“Even if there is some foreign intervention or a desire to please some foreign forces…why should we see a nonexistent conspiracy?” said Mikael Ajapahian. “I personally don’t see any conspiracy.”
“If I have a normal family, if I am a loving father, a loving husband, or a loving son, if I love and am loved, which article of this law on prevention of domestic violence could harm me?” the archbishop went on. “So do not create imaginary monsters, do not fight against imaginary monsters, and be tolerant toward each other.”
Hasmik Khachatrian, a young woman who was abused by her husband for almost a decade, also made a case for the bill’s passage during the discussion. She said it would protect victims of domestic violence and spare them “the kind of obstacles that I have encountered.”
Echoing statements by law enforcement officials, Deputy Justice Minister Vigen Kocharian told parliament on October 17 that Armenia’s existing criminal and family codes do not sufficiently empower relevant authorities to tackle the problem.
“About 47 percent of cases of sexual abuse of minors take place in family settings,” the official said. “Some people may not be concerned about this problem, but we are concerned.”
Some critics have pointed to what they consider vague wording in the legislation, which defines four types of domestic abuse: physical, sexual, psychological, and economic.
Some lawmakers on October 17 pressed Kocharian to clarify what that means, sparking heated exchanges.
One leading Armenian NGO has claimed that some, if not most, of the groups opposed to the bill appear to have connections to the Kremlin.
The Union of Informed Citizens said late last year that their research uncoveredthat the main organizations, political parties, and movements opposed to the legislation — including the Pan-Armenian Parental Committee, Stop G7, the Yerevan Geopolitical Club, For Restoration of Sovereignty, and Sputnik Armenia — either were pro-Russian in orientation or even deeply dependent on Russian funding.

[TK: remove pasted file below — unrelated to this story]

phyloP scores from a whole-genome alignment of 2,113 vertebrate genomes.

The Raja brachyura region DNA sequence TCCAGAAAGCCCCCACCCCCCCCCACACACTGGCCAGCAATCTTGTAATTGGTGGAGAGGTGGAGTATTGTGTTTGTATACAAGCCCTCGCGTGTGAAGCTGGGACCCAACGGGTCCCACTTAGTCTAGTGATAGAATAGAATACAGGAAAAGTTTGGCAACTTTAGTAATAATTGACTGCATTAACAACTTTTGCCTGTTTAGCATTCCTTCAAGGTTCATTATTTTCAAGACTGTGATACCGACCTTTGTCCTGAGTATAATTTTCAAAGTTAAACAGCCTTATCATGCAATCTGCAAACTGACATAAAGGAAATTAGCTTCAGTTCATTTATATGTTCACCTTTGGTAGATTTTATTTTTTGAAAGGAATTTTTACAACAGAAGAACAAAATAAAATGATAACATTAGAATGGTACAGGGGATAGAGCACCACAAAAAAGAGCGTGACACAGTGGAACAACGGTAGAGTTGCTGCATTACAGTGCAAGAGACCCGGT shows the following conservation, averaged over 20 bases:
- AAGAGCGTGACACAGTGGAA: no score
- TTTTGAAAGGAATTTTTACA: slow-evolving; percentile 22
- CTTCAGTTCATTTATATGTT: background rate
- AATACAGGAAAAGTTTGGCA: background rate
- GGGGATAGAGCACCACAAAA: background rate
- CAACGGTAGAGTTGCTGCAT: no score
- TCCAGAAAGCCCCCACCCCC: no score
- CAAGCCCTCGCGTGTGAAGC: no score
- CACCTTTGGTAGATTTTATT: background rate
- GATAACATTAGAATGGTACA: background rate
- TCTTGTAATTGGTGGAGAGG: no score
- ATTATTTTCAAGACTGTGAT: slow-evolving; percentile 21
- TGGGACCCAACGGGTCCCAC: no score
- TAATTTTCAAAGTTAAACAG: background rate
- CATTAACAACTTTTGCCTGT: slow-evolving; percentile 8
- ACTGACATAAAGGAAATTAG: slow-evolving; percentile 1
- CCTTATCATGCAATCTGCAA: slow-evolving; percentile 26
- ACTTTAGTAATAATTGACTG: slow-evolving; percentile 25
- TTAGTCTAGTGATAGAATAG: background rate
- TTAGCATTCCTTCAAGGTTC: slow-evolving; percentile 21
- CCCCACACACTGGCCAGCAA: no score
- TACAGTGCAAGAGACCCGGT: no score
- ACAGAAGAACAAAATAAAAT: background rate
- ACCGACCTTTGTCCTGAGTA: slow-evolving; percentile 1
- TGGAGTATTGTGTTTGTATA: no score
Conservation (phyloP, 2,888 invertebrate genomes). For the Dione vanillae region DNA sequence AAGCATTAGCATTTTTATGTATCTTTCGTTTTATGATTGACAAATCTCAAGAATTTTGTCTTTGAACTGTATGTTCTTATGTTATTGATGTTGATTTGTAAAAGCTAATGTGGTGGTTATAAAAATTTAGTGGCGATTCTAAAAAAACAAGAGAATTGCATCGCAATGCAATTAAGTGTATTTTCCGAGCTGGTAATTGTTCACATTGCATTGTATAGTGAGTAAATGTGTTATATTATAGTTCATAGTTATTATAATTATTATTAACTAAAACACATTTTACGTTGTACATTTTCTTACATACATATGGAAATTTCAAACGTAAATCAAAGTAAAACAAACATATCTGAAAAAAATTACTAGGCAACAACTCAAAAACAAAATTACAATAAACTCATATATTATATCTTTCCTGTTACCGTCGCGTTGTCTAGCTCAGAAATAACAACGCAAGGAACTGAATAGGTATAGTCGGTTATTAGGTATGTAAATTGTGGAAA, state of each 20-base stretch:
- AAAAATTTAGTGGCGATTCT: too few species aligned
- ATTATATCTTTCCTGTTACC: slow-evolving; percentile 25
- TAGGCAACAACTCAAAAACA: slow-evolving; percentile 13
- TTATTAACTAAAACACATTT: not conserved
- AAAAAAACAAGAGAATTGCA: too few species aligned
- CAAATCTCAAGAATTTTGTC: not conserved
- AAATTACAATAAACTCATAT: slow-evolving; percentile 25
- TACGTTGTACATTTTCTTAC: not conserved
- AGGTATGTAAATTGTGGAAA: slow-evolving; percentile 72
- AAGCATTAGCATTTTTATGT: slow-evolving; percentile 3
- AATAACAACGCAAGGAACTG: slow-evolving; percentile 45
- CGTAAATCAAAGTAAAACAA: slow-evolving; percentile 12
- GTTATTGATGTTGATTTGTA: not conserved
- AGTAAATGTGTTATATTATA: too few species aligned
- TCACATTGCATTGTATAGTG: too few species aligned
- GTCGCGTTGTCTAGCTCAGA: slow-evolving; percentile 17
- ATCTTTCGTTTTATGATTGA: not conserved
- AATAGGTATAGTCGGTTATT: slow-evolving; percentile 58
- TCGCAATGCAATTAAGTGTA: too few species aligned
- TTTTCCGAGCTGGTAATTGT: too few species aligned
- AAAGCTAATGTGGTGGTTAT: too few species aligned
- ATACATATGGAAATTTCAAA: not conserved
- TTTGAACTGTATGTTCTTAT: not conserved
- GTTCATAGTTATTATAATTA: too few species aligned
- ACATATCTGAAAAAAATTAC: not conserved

According to the Union of Informed Citizens, two of the most vocal critics of the proposed law are Arman Boshian and Hayk Ayvazian.
Boshian leads the Pan-American Parental Committee, which has informal links to the All-Russian Parents’ Resistance movement founded by Sergei Kurghinian, an ethnic Armenian living in Russia. Kurghinian has been a big supporter of the Russia-backed separatists in eastern Ukraine, according to the NGO.
Boshian is also reportedly active with the group Stop G7, which, according to Union of Informed Citizens, has railed against the domestic-violence legislation on social media, mainly Facebook.
Also connected to Stop G7, according to the Armenian NGO, is Ayvazian, who has peddled the canard that Washington has been manufacturing biological weapons in U.S.-funded laboratories in Armenia. The U.S. Embassy in Yerevan has refuted that claim.
At least one observer sees parallels with the campaign that the Kremlin allegedly coordinated in 2012 when Armenia tried to pass gender-equality legislation. Social media then became the tool for Moscow’s “smear campaign,” according to Maro Matosian.
“Identical video clips and articles — all in the Russian language — appeared in Armenia, Moldova, Ukraine, and other states that sought to align themselves with European standards,” Matosian wrote in an op-ed for the U.S.-based Asbarez newspaper. “The well-organized campaign had individuals paid by Russian organizations spread misinformation and lies among the population as a scare tactic.”
The gender bill was eventually approved by parliament in May 2013. A vote in parliament on the domestic-abuse legislation is expected soon.
Written by RFE/RL correspondent Tony Wesolowsky based on reporting by RFE/RL’s Armenian Service